Letter B

The Definition of Button Rifling

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Button Rifling

Rifling that is formed by pulling a die made with reverse image of the rifling (the 'button') down the pre-drilled bore of a firearm barrel.


19 Other Firearms Definitions You Need To Know


Bottlenecked (Bottle Necked)

A type of cartridge whose bullet diameter is substantially less than the body diameter of the casing.

Shotshell

Same as a Shotgun Shell.

Right To Bear Arms

The unalienable right of all of the people, stated in the Second Article of The Bill of Rights, to possess and use personally owned firearms for sport, recreation, personal protection, and the defense of the nation.

Corto

Italian for "short." Seen as part of a cartridge designation. On some Italian manufactured guns that use .380 ACP, the designated caliber is 9mm Corto (9mm Short), which is also the same as the German 9mm Kurtz

Shell Casing

A hollow, piece of metal (or plastic in the case of a shotgun shell) that is closed on one end except for a small hole which holds a primer. The open end holds the bullet. The hollow portion holds the powder. Together the assembled unit is called a cartridge.

Matchlock

An early system of ignition for muzzle-loading firearms where a priming charge is loaded into a flashpan with a separate, manually-operated cover. To fire, the cover is opened and then a slowly smoldering wick, held in the nose of the curved arm, is lowered by means of a lever (precursor to a trigger) to ignite a priming charge which then ignites the main propellant charge inside the barrel.

Short Recoil

A semi-automatic pistol in which the barrel and breechblock are locked together for only a short distance of rearward recoil travel, at which point the two are uncoupled, the barrel is stopped and the breechblock continues rearward, extracting the spent casing from the chamber. Upon returning forward, the breechblock chambers a fresh round and forces the barrel back into its forward position. Most modern recoil operated semi-automatic pistols use short recoil.

Bang Stick

A specialized firearm used underwater that is fired when in direct contact with the target.

Necking Up

Expanding the neck of an existing cartridge to make it use a bullet of a different caliber. A typical process used in the creation of wildcat cartridges.

Monte Carlo Comb

The Monte Carlo comb came to rifles via shotgun stocks. It rises well above the ordinary comb line of the stock at the butt and tapers downward toward the point of the comb. This raised portion of the stock lifts the face of the shooter and his or her line of sight well above the standard elevation provided by the classic style. However, the same amount of drop is maintained at the buttstock. A shooter with a long neck who often has trouble getting his or her face down far enough on the comb of the regular stock benefits from the Monte Carlo style.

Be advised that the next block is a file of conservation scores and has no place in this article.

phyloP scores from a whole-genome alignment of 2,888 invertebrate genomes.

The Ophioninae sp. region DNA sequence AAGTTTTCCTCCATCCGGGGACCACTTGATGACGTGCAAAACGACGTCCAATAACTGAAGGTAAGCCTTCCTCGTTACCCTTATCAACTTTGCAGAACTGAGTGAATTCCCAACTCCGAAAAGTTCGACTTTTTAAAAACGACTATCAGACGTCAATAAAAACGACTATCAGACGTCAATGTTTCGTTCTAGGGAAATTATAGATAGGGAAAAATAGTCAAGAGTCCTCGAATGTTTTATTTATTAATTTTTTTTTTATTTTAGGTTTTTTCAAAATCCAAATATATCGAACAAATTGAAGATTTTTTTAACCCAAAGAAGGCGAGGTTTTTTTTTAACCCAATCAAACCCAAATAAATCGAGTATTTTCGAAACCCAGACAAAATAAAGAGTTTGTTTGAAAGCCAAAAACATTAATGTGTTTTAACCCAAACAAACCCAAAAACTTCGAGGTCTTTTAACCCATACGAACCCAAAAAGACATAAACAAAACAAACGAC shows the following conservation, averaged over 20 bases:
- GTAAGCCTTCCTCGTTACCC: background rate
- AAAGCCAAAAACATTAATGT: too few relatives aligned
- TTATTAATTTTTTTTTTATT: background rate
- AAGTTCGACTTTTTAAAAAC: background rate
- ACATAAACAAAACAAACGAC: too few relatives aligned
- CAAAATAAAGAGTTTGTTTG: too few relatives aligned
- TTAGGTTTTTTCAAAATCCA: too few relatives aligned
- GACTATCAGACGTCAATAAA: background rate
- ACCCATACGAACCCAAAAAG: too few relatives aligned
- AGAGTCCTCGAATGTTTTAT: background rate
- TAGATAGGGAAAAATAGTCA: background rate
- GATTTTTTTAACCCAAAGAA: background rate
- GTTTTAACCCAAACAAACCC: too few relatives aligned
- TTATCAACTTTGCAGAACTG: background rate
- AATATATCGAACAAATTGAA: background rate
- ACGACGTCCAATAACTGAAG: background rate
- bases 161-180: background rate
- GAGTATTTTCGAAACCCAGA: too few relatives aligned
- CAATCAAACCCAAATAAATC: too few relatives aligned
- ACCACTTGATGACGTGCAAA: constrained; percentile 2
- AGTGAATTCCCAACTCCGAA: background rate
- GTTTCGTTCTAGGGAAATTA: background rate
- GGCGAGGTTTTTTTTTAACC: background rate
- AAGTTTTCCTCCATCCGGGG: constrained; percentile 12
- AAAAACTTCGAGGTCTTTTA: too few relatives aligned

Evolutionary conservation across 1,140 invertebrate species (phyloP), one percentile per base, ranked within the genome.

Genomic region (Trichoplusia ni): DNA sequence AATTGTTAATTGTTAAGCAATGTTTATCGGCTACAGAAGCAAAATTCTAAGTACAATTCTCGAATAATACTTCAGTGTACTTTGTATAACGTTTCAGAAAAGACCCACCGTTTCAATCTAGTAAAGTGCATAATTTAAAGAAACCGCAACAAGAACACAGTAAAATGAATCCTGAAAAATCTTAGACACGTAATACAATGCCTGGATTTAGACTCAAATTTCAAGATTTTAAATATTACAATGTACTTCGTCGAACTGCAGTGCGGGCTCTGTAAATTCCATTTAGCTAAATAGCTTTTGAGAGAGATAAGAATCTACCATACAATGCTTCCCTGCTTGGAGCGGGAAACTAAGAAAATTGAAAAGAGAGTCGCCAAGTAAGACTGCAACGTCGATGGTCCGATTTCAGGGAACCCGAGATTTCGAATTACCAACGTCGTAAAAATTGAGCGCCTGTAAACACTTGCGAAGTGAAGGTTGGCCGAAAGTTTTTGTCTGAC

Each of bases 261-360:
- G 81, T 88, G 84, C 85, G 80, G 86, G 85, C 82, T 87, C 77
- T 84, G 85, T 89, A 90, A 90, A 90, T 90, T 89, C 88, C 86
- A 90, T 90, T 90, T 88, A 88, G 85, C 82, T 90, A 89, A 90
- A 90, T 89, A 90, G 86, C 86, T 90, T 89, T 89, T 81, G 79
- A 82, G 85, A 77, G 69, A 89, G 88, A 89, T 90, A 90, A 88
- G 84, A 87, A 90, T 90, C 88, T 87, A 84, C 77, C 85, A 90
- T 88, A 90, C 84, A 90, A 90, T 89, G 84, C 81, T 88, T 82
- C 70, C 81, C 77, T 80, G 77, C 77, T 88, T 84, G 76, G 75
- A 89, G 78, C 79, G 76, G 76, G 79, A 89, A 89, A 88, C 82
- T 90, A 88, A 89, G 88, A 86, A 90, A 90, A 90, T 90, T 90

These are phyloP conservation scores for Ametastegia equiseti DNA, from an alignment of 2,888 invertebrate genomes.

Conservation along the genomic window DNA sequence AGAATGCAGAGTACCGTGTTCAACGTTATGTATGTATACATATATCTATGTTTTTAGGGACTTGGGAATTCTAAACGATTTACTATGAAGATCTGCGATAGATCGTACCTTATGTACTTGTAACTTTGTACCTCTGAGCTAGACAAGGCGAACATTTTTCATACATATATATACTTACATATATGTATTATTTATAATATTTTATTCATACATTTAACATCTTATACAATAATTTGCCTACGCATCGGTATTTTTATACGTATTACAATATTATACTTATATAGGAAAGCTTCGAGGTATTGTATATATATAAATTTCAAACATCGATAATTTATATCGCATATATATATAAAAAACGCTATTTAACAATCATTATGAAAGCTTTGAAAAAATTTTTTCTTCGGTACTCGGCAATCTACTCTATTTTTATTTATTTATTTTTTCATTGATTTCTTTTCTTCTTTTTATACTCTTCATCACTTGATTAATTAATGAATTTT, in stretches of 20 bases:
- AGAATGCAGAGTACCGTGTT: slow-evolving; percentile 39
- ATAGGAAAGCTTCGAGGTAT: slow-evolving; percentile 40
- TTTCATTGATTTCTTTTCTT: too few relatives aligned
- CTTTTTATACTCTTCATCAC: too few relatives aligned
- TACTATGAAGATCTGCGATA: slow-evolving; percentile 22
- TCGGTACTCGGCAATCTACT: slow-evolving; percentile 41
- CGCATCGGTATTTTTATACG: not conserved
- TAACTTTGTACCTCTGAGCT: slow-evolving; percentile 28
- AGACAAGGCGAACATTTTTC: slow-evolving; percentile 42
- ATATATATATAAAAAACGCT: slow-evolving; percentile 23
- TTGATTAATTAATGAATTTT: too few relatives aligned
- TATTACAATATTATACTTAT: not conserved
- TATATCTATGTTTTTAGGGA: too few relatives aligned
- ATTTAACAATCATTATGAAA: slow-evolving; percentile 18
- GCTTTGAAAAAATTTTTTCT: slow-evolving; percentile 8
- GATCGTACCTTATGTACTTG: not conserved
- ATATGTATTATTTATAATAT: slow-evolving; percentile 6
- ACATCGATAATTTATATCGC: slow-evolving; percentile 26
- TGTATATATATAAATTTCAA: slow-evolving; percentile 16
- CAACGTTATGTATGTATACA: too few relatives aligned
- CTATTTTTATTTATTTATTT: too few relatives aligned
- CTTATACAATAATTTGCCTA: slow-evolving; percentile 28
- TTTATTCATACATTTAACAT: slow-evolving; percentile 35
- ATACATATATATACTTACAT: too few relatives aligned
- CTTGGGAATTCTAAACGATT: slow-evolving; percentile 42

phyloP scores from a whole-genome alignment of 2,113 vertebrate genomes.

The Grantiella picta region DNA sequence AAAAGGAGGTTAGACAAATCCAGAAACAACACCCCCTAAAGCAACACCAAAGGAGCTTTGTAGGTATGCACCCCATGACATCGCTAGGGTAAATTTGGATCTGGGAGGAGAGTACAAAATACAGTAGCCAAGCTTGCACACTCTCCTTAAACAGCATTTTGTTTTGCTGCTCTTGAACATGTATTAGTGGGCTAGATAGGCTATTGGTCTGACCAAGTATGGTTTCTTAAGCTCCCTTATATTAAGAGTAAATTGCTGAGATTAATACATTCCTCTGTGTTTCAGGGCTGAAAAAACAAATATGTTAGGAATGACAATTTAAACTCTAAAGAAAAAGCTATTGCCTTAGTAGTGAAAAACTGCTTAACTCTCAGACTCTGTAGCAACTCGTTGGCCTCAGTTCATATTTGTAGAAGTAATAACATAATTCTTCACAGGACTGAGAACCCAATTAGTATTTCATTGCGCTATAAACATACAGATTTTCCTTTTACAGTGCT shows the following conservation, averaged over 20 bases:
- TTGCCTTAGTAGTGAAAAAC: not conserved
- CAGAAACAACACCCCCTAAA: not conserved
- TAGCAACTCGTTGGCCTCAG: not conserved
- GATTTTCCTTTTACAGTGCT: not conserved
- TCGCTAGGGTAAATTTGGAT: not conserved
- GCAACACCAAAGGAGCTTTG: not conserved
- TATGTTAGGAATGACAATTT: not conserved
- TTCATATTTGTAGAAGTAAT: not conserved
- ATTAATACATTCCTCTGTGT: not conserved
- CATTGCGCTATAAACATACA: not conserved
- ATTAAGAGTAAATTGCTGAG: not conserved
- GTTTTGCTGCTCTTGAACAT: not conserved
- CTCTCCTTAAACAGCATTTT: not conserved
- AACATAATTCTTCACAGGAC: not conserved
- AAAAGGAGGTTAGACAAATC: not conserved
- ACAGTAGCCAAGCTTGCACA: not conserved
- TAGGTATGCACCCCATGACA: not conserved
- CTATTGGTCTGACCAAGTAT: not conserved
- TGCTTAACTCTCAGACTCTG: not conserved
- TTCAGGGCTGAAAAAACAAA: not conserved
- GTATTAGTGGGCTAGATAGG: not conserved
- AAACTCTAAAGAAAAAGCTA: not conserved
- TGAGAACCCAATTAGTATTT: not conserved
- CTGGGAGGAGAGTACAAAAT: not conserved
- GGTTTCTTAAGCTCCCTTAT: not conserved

Flat Nose

A bullet shape with a flat nose rather than a rounded one.

Firing Line

A line, either imaginary or marked, from which people shoot their firearms down range.

Pigeon Gun

A double-barrel shotgun, with relatively tight choke boring and a relatively high-combed stock used for shooting live pigeons (euphemistically known as flyers) which normally rise when released. To better absorb recoil, a pigeon gun is normally heavier than a field gun as one shoots heavy loads and walks only a little. Because of the inevitable expense of this shooting discipline, pigeon guns are often built to a high standard of quality and reliability in deluxe grades with highly figured walnut stocks and fine engraving.

Blank

A type of cartridge for a firearm that contains gunpowder but no bullet or shot. When fired, the blank makes a flash and an explosive sound (report). Blanks are often used for simulation (such as in historical reenactments, theatre and movie special effects), training, and for signaling (see starting pistol). Blank cartridges differ from dummy cartridges and snap caps, which are used for training or function testing firearms; these contain no primer or gunpowder, and are inert.

Propellant

The substance which imparts movement to the projectile in a firearm. In a firearm, usually powder. In an airgun the propellant is air or Co2

Ejector Star

On a revolver, the collective ejector, manually operated through the center of an opened cylinder, when activated, clears all chambers at once.

Double Triggers

On guns (mainly shotguns) that have two barrels, there is a trigger for each barrel that work independently from each other.

Carry

Slang for a gun or the action of carrying a gun concealed, e.g "The Bersa Thunder .380 is a fantastic gun for carrying" or "Do you carry?".

Headstamp

Markings impressed into the base of a cartridge case, normally identifying the maker's name, the cartridge calibre designation, and sometimes the date.